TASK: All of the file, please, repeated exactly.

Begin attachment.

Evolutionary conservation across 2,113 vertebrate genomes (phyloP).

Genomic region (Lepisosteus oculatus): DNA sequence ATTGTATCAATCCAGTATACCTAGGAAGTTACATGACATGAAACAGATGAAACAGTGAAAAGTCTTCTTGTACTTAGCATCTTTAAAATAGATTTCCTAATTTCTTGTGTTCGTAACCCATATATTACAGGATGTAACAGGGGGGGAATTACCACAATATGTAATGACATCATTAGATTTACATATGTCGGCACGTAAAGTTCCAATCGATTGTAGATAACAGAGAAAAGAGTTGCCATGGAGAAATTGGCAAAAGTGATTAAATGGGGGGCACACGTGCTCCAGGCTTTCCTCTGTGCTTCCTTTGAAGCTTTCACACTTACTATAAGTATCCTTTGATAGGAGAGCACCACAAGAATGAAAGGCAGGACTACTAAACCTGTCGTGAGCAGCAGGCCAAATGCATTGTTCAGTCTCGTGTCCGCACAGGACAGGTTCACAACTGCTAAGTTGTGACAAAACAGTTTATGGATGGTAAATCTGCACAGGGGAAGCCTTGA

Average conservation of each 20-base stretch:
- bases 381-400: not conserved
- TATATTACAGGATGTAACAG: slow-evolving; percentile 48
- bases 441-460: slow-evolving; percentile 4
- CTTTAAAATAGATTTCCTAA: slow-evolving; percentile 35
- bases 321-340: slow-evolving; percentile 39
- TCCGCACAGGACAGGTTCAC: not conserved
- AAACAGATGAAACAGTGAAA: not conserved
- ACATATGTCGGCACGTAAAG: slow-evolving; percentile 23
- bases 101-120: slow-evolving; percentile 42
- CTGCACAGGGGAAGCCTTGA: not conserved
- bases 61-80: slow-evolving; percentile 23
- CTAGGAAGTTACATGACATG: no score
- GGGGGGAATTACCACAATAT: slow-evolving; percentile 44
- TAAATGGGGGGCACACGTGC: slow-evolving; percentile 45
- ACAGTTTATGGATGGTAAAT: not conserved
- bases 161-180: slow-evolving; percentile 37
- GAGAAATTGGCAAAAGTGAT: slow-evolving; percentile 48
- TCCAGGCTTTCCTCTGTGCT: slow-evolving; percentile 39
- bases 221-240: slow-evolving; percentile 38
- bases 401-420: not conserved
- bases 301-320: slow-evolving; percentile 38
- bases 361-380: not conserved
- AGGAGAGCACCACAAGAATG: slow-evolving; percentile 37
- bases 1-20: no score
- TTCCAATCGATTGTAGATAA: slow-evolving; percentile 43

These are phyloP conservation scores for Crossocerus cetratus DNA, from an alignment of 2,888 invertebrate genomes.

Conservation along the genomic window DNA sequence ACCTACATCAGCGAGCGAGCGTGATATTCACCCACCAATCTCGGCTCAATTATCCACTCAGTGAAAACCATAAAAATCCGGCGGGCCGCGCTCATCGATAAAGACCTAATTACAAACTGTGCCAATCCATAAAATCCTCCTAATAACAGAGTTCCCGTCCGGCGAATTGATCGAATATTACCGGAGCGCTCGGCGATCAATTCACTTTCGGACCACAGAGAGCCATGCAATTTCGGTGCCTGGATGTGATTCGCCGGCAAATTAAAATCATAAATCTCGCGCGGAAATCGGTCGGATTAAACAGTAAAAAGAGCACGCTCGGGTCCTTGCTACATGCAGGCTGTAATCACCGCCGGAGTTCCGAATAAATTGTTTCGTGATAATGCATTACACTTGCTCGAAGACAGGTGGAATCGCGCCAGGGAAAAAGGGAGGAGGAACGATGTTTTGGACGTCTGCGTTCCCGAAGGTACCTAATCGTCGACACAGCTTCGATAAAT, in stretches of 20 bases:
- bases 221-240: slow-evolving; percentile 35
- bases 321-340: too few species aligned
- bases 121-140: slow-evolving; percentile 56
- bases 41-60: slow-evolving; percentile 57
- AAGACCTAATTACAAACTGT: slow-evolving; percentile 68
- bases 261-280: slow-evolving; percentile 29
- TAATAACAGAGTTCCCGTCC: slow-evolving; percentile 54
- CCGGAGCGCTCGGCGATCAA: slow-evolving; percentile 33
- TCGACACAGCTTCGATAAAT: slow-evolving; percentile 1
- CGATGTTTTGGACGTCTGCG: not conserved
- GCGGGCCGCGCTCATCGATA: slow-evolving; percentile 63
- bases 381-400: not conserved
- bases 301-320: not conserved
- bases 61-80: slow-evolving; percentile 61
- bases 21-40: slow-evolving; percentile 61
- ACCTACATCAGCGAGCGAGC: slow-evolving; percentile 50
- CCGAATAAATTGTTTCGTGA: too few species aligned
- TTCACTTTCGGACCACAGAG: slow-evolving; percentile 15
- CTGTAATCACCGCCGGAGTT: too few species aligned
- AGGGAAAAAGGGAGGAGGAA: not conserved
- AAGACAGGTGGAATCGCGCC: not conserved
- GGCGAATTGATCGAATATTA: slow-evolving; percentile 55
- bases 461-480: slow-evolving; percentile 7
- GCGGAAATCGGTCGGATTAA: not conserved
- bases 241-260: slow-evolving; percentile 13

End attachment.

Evolutionary conservation across 2,113 vertebrate genomes (phyloP).

Genomic region (Lepisosteus oculatus): DNA sequence ATTGTATCAATCCAGTATACCTAGGAAGTTACATGACATGAAACAGATGAAACAGTGAAAAGTCTTCTTGTACTTAGCATCTTTAAAATAGATTTCCTAATTTCTTGTGTTCGTAACCCATATATTACAGGATGTAACAGGGGGGGAATTACCACAATATGTAATGACATCATTAGATTTACATATGTCGGCACGTAAAGTTCCAATCGATTGTAGATAACAGAGAAAAGAGTTGCCATGGAGAAATTGGCAAAAGTGATTAAATGGGGGGCACACGTGCTCCAGGCTTTCCTCTGTGCTTCCTTTGAAGCTTTCACACTTACTATAAGTATCCTTTGATAGGAGAGCACCACAAGAATGAAAGGCAGGACTACTAAACCTGTCGTGAGCAGCAGGCCAAATGCATTGTTCAGTCTCGTGTCCGCACAGGACAGGTTCACAACTGCTAAGTTGTGACAAAACAGTTTATGGATGGTAAATCTGCACAGGGGAAGCCTTGA

Average conservation of each 20-base stretch:
- bases 381-400: not conserved
- TATATTACAGGATGTAACAG: slow-evolving; percentile 48
- bases 441-460: slow-evolving; percentile 4
- CTTTAAAATAGATTTCCTAA: slow-evolving; percentile 35
- bases 321-340: slow-evolving; percentile 39
- TCCGCACAGGACAGGTTCAC: not conserved
- AAACAGATGAAACAGTGAAA: not conserved
- ACATATGTCGGCACGTAAAG: slow-evolving; percentile 23
- bases 101-120: slow-evolving; percentile 42
- CTGCACAGGGGAAGCCTTGA: not conserved
- bases 61-80: slow-evolving; percentile 23
- CTAGGAAGTTACATGACATG: no score
- GGGGGGAATTACCACAATAT: slow-evolving; percentile 44
- TAAATGGGGGGCACACGTGC: slow-evolving; percentile 45
- ACAGTTTATGGATGGTAAAT: not conserved
- bases 161-180: slow-evolving; percentile 37
- GAGAAATTGGCAAAAGTGAT: slow-evolving; percentile 48
- TCCAGGCTTTCCTCTGTGCT: slow-evolving; percentile 39
- bases 221-240: slow-evolving; percentile 38
- bases 401-420: not conserved
- bases 301-320: slow-evolving; percentile 38
- bases 361-380: not conserved
- AGGAGAGCACCACAAGAATG: slow-evolving; percentile 37
- bases 1-20: no score
- TTCCAATCGATTGTAGATAA: slow-evolving; percentile 43

These are phyloP conservation scores for Crossocerus cetratus DNA, from an alignment of 2,888 invertebrate genomes.

Conservation along the genomic window DNA sequence ACCTACATCAGCGAGCGAGCGTGATATTCACCCACCAATCTCGGCTCAATTATCCACTCAGTGAAAACCATAAAAATCCGGCGGGCCGCGCTCATCGATAAAGACCTAATTACAAACTGTGCCAATCCATAAAATCCTCCTAATAACAGAGTTCCCGTCCGGCGAATTGATCGAATATTACCGGAGCGCTCGGCGATCAATTCACTTTCGGACCACAGAGAGCCATGCAATTTCGGTGCCTGGATGTGATTCGCCGGCAAATTAAAATCATAAATCTCGCGCGGAAATCGGTCGGATTAAACAGTAAAAAGAGCACGCTCGGGTCCTTGCTACATGCAGGCTGTAATCACCGCCGGAGTTCCGAATAAATTGTTTCGTGATAATGCATTACACTTGCTCGAAGACAGGTGGAATCGCGCCAGGGAAAAAGGGAGGAGGAACGATGTTTTGGACGTCTGCGTTCCCGAAGGTACCTAATCGTCGACACAGCTTCGATAAAT, in stretches of 20 bases:
- bases 221-240: slow-evolving; percentile 35
- bases 321-340: too few species aligned
- bases 121-140: slow-evolving; percentile 56
- bases 41-60: slow-evolving; percentile 57
- AAGACCTAATTACAAACTGT: slow-evolving; percentile 68
- bases 261-280: slow-evolving; percentile 29
- TAATAACAGAGTTCCCGTCC: slow-evolving; percentile 54
- CCGGAGCGCTCGGCGATCAA: slow-evolving; percentile 33
- TCGACACAGCTTCGATAAAT: slow-evolving; percentile 1
- CGATGTTTTGGACGTCTGCG: not conserved
- GCGGGCCGCGCTCATCGATA: slow-evolving; percentile 63
- bases 381-400: not conserved
- bases 301-320: not conserved
- bases 61-80: slow-evolving; percentile 61
- bases 21-40: slow-evolving; percentile 61
- ACCTACATCAGCGAGCGAGC: slow-evolving; percentile 50
- CCGAATAAATTGTTTCGTGA: too few species aligned
- TTCACTTTCGGACCACAGAG: slow-evolving; percentile 15
- CTGTAATCACCGCCGGAGTT: too few species aligned
- AGGGAAAAAGGGAGGAGGAA: not conserved
- AAGACAGGTGGAATCGCGCC: not conserved
- GGCGAATTGATCGAATATTA: slow-evolving; percentile 55
- bases 461-480: slow-evolving; percentile 7
- GCGGAAATCGGTCGGATTAA: not conserved
- bases 241-260: slow-evolving; percentile 13